As artificial intelligence technology such as ChatGPT continues to improve, so does its potential for misuse by cybercriminals. According to BlackBerry Global Research, 74% of IT decision-makers surveyed acknowledged ChatGPT’s potential threat to cybersecurity. 51% of the respondents believe there will be a successful cyberattack credited to ChatGPT in 2023.
Here’s a rundown of some of the most significant ChatGPT-related cybersecurity reported issues and risks.
- ChatGPT credentials and jailbreak prompts on the Dark Web
- Weaponization of ChatGPT
- ChatGPT can amplify disinformation or fake news
- ChatGPT can write malicious code
- Meet WormGPT, an AI developed for cybercriminals
- How can you mitigate AI-created cyberthreats?
ChatGPT credentials and jailbreak prompts on the Dark Web
ChatGPT stolen credentials on the Dark Web
Group-IB cybersecurity company published research in June 2023 on the trade of ChatGPT stolen credentials on the Dark Web. According to the company, more than 100,000 ChatGPT accounts were stolen between June 2022 and March 2023. More than 40,000 of these credentials have been stolen from the Asia-Pacific region, followed by the Middle East and Africa (24,925), Europe (16,951), Latin America (12,314) and North America (4,737).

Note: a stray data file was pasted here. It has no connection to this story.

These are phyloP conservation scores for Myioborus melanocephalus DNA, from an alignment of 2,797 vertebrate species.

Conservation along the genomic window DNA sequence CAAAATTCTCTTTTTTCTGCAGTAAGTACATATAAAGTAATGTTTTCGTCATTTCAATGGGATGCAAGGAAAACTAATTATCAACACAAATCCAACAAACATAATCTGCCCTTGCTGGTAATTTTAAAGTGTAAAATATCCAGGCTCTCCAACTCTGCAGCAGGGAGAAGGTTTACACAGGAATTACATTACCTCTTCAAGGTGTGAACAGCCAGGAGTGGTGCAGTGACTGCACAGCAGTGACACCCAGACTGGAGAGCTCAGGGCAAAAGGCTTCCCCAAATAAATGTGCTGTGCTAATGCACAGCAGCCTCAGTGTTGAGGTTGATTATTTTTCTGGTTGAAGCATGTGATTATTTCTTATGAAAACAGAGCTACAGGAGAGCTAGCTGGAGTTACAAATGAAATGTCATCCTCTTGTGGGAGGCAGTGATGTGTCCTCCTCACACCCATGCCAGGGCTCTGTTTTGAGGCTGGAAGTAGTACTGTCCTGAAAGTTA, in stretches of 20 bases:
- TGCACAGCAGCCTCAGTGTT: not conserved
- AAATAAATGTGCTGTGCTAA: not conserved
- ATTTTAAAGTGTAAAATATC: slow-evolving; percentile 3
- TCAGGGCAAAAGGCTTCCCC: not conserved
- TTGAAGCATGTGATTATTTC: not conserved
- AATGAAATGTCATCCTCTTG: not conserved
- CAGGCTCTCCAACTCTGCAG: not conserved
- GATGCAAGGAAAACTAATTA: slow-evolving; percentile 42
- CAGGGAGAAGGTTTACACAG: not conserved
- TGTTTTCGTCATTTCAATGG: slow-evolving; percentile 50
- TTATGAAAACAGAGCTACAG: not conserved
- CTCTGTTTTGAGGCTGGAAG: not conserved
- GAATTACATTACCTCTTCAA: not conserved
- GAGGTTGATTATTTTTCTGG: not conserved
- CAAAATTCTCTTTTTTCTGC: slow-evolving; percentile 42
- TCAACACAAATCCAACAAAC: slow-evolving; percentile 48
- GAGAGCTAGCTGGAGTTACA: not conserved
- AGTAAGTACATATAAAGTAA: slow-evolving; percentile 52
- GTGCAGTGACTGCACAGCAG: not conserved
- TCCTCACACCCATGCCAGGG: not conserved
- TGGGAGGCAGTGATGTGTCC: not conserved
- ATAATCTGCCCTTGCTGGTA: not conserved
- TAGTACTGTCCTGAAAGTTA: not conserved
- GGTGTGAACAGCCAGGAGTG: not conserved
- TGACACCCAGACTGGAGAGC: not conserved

There are two main reasons why cybercriminals want to access ChatGPT accounts. The obvious one to get their hands on paid accounts, which have no limitations compared to the free versions. However, the main threat is account spying — ChatGPT keeps a detailed history of all prompts and answers, which could potentially leak sensitive data to fraudsters.
Dmitry Shestakov, head of threat intelligence at Group-IB, wrote, “Many enterprises are integrating ChatGPT into their operational flow. Employees enter classified correspondences or use the bot to optimize proprietary code. Given that ChatGPT’s standard configuration retains all conversations, this could inadvertently offer a trove of sensitive intelligence to threat actors if they obtain account credentials.”
Jailbreak prompts on the Dark Web